Steamboat Springs The Routt County Humane Society will hold its next reduced-priced spay clinic in February, but recent talk of increasing the number of clinics ruffled the feathers of local veterinarians.
County commissioners "encouraged us to seek out lower-cost spay services. Our local vets were not willing to provide that service," said JoAnn Baker Paul, president of the Routt County Humane Society.
Paul told the commissioners this week that a Denver veterinarian will be coming to help instead.
"That's her choice," said Dr. Sally Palmer with Steamboat Veterinary Hospital. "When they bring in the (Denver) doctor they're holding the clinic at the shelter. He's not paying a staff, property taxes He's not available for follow up."
With the help of city and county funding, the local animal shelter was able to spay or neuter 224 animals during two separate clinics this year. The cost was about $25 to $45, depending on the animal.
Humane Society officials told the county commissioners they wanted to spay or neuter 400 animals a year.
Local veterinarians, however, said enough's enough.
"The first spay day we were off 10 percent" in sales, said Dr. John Rule, a local veterinarian.
Dr. Rule and two other local veterinarians told the commissioners this week that more clinics would hurt their business. The vets say two low-cost clinics should be enough.
"It's something we can live with," Dr. Rule said.
The Humane Society points out that most of the people 69 percent using the clinics have a family income of less than $30,000.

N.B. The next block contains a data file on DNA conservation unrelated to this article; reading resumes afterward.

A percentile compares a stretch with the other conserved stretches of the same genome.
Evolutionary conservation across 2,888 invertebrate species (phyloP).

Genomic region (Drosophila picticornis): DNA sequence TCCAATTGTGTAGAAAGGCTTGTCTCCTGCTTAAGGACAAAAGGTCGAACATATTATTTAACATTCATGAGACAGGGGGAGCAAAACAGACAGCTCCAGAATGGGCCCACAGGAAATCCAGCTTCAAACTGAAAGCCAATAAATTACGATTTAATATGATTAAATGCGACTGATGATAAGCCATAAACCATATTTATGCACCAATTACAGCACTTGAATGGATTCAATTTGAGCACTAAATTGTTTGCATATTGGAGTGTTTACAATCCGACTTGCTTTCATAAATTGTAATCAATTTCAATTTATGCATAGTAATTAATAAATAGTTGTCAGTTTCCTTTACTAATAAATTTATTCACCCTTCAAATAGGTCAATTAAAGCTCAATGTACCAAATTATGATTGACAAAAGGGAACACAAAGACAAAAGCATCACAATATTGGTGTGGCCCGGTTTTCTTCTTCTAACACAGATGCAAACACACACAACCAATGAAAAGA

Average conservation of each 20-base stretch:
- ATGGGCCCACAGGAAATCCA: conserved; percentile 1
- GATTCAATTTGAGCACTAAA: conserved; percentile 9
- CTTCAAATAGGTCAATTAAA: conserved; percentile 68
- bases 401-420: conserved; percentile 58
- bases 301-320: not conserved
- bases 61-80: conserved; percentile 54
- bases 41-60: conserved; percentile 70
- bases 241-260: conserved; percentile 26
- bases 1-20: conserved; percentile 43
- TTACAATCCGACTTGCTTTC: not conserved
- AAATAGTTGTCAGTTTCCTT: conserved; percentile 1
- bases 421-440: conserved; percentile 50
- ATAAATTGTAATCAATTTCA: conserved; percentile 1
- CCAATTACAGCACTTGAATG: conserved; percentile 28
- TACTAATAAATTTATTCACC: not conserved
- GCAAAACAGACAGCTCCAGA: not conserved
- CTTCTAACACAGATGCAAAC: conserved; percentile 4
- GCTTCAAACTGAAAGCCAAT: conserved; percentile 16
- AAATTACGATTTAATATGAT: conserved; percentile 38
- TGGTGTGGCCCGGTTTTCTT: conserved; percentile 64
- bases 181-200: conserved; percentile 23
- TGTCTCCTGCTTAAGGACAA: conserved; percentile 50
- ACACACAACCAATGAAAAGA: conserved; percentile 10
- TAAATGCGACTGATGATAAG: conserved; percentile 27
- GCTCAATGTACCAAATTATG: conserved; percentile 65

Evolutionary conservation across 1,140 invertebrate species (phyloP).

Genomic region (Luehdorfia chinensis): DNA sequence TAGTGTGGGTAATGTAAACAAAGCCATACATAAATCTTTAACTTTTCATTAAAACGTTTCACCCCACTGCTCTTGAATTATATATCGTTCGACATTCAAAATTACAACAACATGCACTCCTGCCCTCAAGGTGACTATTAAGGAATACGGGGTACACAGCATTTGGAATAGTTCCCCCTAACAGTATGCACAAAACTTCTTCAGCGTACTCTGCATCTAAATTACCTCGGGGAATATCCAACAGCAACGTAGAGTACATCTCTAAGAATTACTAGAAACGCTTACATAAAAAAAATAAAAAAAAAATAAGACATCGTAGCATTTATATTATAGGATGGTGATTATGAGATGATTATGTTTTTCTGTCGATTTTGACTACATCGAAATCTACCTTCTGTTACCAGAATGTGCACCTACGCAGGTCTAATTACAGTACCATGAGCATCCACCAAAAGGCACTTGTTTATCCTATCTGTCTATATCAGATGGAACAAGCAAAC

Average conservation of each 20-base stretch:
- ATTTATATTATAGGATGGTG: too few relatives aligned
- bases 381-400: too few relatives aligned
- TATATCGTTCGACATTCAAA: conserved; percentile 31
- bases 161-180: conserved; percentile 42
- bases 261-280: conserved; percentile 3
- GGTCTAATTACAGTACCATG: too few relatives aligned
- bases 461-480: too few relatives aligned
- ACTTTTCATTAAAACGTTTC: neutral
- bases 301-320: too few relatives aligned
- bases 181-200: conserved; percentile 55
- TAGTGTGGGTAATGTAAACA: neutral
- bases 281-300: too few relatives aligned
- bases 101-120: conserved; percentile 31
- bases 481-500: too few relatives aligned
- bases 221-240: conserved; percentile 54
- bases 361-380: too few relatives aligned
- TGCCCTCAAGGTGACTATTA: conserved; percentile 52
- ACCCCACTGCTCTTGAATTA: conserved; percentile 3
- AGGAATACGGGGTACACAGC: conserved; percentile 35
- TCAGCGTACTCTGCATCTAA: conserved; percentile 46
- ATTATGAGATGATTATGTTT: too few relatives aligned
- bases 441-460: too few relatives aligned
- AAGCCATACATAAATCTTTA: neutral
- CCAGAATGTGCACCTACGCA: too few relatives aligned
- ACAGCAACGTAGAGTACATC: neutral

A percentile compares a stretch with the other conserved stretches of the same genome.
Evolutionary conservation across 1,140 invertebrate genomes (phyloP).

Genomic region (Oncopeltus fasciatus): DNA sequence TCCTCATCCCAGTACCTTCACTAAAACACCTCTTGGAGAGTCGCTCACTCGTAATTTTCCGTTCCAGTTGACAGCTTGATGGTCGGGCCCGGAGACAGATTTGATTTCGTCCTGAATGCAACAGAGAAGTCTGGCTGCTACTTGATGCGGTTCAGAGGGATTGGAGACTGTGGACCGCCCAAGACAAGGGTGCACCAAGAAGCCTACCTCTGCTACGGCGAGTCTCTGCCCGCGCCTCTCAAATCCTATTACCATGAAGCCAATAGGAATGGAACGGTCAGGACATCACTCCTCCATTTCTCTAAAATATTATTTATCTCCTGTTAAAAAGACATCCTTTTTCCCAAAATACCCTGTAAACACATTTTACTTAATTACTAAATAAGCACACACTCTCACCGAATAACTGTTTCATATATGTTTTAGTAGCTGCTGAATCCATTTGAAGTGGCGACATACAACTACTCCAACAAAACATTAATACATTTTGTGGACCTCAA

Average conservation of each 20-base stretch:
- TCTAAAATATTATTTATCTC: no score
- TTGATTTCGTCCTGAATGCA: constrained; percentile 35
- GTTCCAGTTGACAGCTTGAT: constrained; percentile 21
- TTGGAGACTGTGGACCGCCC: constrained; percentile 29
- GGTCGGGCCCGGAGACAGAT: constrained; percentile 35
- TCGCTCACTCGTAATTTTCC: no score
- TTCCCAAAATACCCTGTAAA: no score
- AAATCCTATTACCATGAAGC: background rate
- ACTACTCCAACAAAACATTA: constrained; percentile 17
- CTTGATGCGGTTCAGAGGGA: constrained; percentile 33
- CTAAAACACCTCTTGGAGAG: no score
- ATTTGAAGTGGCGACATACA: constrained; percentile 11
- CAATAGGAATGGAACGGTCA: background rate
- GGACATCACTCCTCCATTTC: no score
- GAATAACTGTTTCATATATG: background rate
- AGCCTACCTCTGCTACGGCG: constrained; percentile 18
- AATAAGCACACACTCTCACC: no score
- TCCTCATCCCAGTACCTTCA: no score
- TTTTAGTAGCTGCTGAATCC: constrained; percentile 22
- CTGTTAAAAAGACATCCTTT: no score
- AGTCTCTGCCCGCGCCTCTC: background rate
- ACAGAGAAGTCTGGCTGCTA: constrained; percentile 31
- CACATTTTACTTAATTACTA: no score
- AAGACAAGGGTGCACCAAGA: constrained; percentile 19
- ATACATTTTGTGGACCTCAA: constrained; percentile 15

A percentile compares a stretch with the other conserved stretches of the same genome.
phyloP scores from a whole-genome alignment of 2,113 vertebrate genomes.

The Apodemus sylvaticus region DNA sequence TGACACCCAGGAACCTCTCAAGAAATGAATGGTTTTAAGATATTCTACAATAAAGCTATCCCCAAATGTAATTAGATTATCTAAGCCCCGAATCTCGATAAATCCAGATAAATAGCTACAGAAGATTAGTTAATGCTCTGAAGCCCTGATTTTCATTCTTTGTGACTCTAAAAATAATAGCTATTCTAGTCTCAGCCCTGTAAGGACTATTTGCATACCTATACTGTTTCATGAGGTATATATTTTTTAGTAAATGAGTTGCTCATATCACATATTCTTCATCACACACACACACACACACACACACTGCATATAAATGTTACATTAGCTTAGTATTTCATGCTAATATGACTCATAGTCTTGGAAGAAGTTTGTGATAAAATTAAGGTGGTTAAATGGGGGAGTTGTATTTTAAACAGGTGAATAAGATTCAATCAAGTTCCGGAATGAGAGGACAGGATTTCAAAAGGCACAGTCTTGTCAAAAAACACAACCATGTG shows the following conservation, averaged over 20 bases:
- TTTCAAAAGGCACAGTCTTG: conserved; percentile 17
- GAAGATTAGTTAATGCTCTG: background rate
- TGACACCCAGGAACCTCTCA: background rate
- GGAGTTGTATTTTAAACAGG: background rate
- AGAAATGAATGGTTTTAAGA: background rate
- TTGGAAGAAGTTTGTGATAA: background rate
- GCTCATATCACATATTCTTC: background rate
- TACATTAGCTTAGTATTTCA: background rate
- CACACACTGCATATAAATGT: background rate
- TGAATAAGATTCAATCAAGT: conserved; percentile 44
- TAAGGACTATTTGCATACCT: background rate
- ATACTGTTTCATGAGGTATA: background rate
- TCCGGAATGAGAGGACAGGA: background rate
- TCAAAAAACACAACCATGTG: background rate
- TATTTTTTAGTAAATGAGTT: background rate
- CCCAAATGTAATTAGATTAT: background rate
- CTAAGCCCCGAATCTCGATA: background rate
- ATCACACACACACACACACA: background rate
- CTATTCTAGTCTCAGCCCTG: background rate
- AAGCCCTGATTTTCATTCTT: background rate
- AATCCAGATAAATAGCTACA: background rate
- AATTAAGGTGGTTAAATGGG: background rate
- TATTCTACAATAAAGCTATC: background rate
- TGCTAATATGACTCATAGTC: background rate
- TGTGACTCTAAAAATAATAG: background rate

"Our goal is to control the animal population in Routt County and to encourage residents to take greater responsibility for their pets," Paul said. "We don't want to take business away from (local vets)."
After both sides had their turn talking to the commissioners, a compromise was reached.
"The Humane Society will have up to two clinics throughout the year with a maximum of 200 dogs and cats being spayed," said Commissioner Nancy Stahoviak.
Paul said she still wants to use local vets but their prices are too high.
There's a reason, says Dr. Palmer:
"I think the local vets are in a bit of a jam. You don't make a lot of money on those procedures, there's not a lot of room to cut back medically. We feel our prices are what they have to be to meet our overhead."
The local veterinarians also won another concession.
County and city money will only be used on spaying and neutering and special needs of shelter animals.
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